## Subject: Feigenbaum's constant

**Q10**: What is Feigenbaum's
constant?

**A10**: In a period doubling cascade, such
as the logistic equation, consider the parameter values where period-doubling
events occur (e.g. r[1]=3, r[2]=3.45, r[3]=3.54, r[4]=3.564...). Look at
the ratio of distances between consecutive doubling parameter values; let
delta[n] = (r[n+1]-r[n])/(r[n+2]-r[n+1]). Then the limit as n goes to infinity
is Feigenbaum's (delta) constant.

Based on computations by F. Christiansen, P. Cvitanovic and H.H. Rugh,
it has the value 4.6692016091029906718532038... **Note**: several books
have published incorrect values starting 4.6692016**6**...; the last
repeated 6 is a **typographical error**.

The interpretation of the delta constant is as you approach chaos, each
periodic region is smaller than the previous by a factor approaching 4.669...

Feigenbaum's constant is important because it is the same for any function
or system that follows the period-doubling route to chaos and has a one-hump
quadratic maximum. For cubic, quartic, etc. there are different Feigenbaum
constants.

Feigenbaum's alpha constant is not as well known; it has the value 2.50290787509589282228390287272909.
This constant is the scaling factor between x values at bifurcations. Feigenbaum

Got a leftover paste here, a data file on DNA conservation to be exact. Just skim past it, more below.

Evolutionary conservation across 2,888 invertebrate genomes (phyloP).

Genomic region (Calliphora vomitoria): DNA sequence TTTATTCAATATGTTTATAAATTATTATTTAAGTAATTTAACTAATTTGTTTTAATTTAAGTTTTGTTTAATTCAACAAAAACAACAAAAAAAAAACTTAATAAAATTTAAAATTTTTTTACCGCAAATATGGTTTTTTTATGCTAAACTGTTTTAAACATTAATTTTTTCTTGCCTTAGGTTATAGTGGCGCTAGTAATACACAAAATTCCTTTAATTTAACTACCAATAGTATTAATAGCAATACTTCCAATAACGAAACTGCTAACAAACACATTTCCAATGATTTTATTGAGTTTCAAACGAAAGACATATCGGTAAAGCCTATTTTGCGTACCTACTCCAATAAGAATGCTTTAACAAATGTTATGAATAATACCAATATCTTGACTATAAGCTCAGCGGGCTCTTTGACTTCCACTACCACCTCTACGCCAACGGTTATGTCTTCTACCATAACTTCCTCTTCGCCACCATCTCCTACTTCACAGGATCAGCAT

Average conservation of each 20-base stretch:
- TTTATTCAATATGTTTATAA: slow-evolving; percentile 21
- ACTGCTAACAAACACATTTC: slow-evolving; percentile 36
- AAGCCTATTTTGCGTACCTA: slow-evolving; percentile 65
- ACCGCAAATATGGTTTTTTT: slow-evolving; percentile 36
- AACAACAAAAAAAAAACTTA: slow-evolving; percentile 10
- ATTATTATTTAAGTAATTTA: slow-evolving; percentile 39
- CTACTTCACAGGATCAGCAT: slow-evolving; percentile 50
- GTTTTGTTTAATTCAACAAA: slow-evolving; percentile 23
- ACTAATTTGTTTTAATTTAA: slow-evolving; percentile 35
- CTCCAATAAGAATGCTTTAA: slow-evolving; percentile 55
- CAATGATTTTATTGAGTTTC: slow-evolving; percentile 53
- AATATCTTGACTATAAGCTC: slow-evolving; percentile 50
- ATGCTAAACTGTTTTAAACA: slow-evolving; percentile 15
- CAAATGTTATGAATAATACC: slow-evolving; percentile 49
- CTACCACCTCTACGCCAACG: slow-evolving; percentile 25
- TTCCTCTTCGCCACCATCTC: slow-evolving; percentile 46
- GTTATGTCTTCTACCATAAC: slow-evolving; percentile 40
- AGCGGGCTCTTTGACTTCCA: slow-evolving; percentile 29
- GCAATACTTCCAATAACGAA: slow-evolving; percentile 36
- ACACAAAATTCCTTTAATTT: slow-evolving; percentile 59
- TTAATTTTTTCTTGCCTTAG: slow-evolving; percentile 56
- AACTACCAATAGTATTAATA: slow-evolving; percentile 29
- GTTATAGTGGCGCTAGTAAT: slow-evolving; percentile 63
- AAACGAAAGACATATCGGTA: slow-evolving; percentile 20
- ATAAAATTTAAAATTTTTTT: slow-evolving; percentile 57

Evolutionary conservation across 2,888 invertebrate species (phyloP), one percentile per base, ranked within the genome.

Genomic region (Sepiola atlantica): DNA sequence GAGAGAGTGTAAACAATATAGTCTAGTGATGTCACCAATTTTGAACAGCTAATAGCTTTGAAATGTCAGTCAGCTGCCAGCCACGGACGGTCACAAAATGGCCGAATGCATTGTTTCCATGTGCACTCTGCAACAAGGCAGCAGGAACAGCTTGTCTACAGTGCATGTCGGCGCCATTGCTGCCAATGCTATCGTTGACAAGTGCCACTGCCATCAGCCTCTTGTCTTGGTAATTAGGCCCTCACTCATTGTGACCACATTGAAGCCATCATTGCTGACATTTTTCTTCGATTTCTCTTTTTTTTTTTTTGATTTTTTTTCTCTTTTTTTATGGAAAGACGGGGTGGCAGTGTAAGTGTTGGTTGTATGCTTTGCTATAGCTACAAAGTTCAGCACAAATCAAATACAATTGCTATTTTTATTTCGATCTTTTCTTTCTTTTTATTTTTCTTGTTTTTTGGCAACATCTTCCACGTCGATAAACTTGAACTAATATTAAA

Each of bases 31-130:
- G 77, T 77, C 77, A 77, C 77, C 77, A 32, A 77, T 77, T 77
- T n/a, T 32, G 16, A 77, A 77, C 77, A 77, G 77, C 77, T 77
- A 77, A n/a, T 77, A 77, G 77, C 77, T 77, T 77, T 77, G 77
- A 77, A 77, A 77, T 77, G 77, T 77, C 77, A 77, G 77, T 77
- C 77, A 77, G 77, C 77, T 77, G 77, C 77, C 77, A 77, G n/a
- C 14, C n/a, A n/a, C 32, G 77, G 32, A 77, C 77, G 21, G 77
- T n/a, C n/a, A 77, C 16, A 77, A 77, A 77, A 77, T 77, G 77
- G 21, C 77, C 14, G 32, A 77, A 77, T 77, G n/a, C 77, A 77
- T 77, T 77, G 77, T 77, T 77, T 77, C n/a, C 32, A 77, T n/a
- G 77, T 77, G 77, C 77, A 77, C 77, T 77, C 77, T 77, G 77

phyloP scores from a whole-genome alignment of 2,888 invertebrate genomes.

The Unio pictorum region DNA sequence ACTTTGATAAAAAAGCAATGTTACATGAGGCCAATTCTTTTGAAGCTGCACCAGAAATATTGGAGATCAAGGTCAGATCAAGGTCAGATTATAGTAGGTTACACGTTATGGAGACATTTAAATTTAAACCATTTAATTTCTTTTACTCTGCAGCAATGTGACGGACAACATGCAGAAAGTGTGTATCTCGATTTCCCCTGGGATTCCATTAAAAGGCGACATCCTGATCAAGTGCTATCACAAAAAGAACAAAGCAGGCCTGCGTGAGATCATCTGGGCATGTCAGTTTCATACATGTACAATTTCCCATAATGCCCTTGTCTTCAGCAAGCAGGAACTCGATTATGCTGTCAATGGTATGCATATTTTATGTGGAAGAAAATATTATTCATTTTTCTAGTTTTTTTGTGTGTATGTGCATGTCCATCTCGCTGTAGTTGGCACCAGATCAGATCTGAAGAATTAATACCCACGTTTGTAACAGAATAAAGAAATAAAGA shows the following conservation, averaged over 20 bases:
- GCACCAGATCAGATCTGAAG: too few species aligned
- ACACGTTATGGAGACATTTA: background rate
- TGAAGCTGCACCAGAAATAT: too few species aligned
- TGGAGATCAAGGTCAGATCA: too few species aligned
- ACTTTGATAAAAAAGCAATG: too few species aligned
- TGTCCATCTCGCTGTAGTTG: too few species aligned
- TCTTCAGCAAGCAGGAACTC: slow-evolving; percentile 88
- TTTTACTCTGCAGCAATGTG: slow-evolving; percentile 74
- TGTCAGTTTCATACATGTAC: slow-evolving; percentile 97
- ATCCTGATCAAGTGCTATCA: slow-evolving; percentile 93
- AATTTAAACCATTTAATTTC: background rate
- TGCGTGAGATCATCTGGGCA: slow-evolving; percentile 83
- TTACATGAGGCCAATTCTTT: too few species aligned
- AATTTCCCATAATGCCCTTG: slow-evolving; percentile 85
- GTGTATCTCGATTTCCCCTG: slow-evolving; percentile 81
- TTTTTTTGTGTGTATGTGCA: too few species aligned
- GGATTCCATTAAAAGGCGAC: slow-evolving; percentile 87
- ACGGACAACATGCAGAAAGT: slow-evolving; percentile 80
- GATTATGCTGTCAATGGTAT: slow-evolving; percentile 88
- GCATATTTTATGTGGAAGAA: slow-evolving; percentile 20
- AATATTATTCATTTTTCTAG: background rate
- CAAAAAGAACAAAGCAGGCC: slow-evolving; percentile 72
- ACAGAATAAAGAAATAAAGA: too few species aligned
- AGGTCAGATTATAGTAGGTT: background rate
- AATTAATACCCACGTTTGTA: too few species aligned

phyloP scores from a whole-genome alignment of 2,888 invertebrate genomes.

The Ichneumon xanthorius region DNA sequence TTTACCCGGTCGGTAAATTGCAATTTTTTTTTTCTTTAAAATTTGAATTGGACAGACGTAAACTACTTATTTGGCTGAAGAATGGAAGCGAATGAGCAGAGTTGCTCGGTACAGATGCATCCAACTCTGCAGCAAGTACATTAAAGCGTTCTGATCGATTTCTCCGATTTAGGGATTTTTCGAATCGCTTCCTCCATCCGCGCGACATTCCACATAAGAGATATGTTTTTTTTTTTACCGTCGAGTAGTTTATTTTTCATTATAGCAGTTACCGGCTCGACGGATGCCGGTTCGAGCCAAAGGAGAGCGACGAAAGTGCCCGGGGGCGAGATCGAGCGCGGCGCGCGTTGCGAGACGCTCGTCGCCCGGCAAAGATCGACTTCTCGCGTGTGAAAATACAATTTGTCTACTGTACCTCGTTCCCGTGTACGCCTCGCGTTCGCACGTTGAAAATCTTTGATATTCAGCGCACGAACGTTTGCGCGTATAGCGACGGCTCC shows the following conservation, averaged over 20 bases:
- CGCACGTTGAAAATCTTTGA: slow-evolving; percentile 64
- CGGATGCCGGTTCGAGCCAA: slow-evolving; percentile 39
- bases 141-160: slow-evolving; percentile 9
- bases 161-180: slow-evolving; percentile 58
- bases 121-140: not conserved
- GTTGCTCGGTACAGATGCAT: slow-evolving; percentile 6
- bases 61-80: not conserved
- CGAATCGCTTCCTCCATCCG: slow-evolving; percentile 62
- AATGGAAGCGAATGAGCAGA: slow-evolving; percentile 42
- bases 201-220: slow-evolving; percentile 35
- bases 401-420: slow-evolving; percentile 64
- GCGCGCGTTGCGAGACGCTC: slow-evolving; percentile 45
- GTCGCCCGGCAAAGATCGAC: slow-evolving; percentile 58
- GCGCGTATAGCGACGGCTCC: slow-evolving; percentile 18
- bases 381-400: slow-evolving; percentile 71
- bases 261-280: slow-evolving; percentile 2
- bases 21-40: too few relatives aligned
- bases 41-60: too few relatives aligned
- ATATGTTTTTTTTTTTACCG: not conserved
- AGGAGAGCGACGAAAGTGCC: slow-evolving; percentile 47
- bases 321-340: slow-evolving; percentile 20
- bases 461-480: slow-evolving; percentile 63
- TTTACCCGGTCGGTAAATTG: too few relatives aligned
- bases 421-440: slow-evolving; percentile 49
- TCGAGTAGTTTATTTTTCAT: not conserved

says, "Asymptotically, the separation of adjacent elements of period-doubled
attractors is reduced by a constant value [alpha] from one doubling to
the next". If d[a] is the algebraic distance between nearest elements
of the attractor cycle of period 2^^{a}, then d[a]/d[a+1] converges
to -alpha.

References:

- K. Briggs, How to calculate the Feigenbaum constants on your PC,
*Aust.
Math. Soc. Gazette* 16 (1989), p. 89.
- K. Briggs, A precise calculation of the Feigenbaum constants,
*Mathematics
of Computation* 57 (1991), pp. 435-439.
- K. Briggs, G. R. W. Quispel and C. Thompson, Feigenvalues for Mandelsets,
*J. Phys. A* 24 (1991), pp. 3363-3368.
- F. Christiansen, P. Cvitanovic and H.H. Rugh, "The spectrum of
the period-doubling operator in terms of cycles",
*J. Phys A*
23, L713 (1990).
- M. Feigenbaum, The Universal Metric Properties of Nonlinear Transformations,
*J. Stat. Phys* 21 (1979), p. 69.
- M. Feigenbaum, Universal Behaviour in Nonlinear Systems,
*Los Alamos
Sci* 1 (1980), pp. 1-4. Reprinted in *Universality in Chaos*, compiled
by P. Cvitanovic.

- Feigenbaum
Constants
- http://www.mathsoft.com/asolve/constant/fgnbaum/fgnbaum.html